The DA, EFF, IFP and ACDP said the situation was far worse than initially thought with debt to sky rocket to 70% of the Gross Domestic Product, the budget deficit to breach 5.9% and the public sector wage bill continuing to rise.
Had planned savings of R250 billion materialised, it would have contained this to a relatively “sweet spot” of 64%.
The only way forward now was belt-tightening, Mboweni said.
Mboweni had taken a tough stance in his mini budget, cutting salaries for Ministers and reining in State-Owned Entities, with the blessing of President Cyril Ramaphosa.
But he also indicated that the e-tolls are back a move sure to raise the ire of his opponents.
In his speech in Parliament on Wednesday, Mboweni said the government can no longer afford to give billions of rands to struggling SOEs.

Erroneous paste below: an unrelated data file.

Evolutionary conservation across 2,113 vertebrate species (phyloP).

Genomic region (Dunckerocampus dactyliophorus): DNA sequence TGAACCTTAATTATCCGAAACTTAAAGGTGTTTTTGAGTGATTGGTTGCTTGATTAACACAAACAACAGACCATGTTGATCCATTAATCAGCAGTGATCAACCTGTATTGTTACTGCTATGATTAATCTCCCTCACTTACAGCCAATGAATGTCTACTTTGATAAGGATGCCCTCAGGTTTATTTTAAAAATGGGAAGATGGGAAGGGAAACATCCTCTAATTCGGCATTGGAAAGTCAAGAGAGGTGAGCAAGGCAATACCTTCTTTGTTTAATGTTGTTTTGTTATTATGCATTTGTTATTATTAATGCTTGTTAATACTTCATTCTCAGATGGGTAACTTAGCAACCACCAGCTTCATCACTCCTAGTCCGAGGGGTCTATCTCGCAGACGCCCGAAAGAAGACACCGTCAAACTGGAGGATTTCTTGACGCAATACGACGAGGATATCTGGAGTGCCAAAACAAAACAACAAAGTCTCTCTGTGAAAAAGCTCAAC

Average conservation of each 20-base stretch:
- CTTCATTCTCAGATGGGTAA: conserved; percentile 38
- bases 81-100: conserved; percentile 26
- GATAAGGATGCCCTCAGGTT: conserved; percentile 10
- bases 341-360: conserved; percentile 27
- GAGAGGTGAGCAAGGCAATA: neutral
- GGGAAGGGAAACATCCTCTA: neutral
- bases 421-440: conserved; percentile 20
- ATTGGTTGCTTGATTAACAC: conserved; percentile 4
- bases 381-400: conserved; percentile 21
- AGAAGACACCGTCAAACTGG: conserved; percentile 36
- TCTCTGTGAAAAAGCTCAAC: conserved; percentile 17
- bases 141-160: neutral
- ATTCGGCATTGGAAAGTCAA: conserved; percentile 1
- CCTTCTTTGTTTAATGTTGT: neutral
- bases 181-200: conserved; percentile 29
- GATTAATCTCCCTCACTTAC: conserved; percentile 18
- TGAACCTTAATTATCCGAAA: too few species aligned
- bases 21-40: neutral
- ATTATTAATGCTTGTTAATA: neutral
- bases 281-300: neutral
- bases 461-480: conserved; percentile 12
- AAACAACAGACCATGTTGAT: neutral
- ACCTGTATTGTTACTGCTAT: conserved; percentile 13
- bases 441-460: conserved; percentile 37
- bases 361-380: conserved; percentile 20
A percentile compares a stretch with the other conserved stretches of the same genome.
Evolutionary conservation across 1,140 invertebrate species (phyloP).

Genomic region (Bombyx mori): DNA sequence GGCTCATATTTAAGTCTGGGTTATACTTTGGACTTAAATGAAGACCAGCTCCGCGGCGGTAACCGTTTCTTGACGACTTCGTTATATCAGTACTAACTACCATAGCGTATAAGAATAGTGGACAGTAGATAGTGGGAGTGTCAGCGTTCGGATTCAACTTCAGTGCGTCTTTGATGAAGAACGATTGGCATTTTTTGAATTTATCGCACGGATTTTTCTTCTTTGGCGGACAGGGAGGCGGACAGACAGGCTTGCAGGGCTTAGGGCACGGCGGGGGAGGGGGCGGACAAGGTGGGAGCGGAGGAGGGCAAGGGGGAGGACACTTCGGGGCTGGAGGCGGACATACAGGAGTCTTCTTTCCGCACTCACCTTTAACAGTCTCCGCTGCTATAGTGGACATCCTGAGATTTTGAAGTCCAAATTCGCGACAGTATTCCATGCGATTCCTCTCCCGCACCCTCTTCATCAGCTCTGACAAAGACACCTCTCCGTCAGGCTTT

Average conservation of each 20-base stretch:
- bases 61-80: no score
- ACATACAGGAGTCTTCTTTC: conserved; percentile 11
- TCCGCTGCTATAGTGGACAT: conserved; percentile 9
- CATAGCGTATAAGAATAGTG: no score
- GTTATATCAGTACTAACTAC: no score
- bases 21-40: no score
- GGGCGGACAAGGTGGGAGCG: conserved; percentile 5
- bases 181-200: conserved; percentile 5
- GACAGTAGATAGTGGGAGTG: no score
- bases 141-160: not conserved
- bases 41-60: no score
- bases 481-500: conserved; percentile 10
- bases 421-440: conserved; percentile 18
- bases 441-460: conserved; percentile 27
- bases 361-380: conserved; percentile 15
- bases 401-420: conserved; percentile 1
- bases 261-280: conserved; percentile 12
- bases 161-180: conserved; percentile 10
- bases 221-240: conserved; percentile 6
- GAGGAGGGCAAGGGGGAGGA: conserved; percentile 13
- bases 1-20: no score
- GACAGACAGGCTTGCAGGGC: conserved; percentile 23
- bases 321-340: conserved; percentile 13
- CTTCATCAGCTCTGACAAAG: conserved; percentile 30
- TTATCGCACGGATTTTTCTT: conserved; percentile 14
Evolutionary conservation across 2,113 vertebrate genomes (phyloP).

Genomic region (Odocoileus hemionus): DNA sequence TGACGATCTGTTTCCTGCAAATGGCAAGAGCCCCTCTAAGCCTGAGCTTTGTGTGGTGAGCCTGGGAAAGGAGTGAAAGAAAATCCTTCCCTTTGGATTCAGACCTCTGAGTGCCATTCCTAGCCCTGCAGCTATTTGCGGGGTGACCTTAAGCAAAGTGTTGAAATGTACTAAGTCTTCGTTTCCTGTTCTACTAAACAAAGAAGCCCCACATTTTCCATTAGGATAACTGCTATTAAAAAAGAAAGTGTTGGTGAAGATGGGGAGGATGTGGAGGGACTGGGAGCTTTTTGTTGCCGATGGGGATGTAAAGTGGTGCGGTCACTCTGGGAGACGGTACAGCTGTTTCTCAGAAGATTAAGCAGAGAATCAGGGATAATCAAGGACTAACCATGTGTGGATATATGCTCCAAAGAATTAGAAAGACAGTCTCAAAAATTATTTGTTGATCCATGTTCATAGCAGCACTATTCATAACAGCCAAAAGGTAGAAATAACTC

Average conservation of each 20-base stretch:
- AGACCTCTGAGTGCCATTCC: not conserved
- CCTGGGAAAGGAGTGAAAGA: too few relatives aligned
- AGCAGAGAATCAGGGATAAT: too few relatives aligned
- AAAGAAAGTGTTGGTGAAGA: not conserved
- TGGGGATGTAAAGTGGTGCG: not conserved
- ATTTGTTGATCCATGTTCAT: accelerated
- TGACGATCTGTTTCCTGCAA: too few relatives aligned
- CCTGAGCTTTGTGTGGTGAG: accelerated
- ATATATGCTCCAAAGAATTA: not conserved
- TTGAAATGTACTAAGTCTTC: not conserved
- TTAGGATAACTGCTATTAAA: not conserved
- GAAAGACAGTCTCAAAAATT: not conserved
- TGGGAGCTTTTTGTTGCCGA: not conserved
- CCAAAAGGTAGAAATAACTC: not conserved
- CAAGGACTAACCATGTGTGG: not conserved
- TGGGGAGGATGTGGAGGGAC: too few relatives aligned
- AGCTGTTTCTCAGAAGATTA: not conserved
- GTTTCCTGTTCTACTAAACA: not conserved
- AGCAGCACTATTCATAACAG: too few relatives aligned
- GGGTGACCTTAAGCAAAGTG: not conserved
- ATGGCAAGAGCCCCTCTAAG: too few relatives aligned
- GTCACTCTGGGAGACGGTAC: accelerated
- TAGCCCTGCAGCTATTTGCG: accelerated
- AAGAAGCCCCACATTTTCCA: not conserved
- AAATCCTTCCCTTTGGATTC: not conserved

He also warned that the rising debt would remain unsustainable with the debt to approach R4 trillion in the next three years.
This as unemployment reached 29.1% in a weak economy crippled by thousands of job losses in various sectors.
The mini budget statement was tabled two days before Moody’s will indicate if it is ready to maintain South Africa’s last investment-grade credit rating.
Reserve Bank Governor Lesetja Kganyago commented that should Moody’s downgrade the country tomorrow, the consequence will be felt through there will be an outflow of funds from the South African bond markets and debt costs will rise.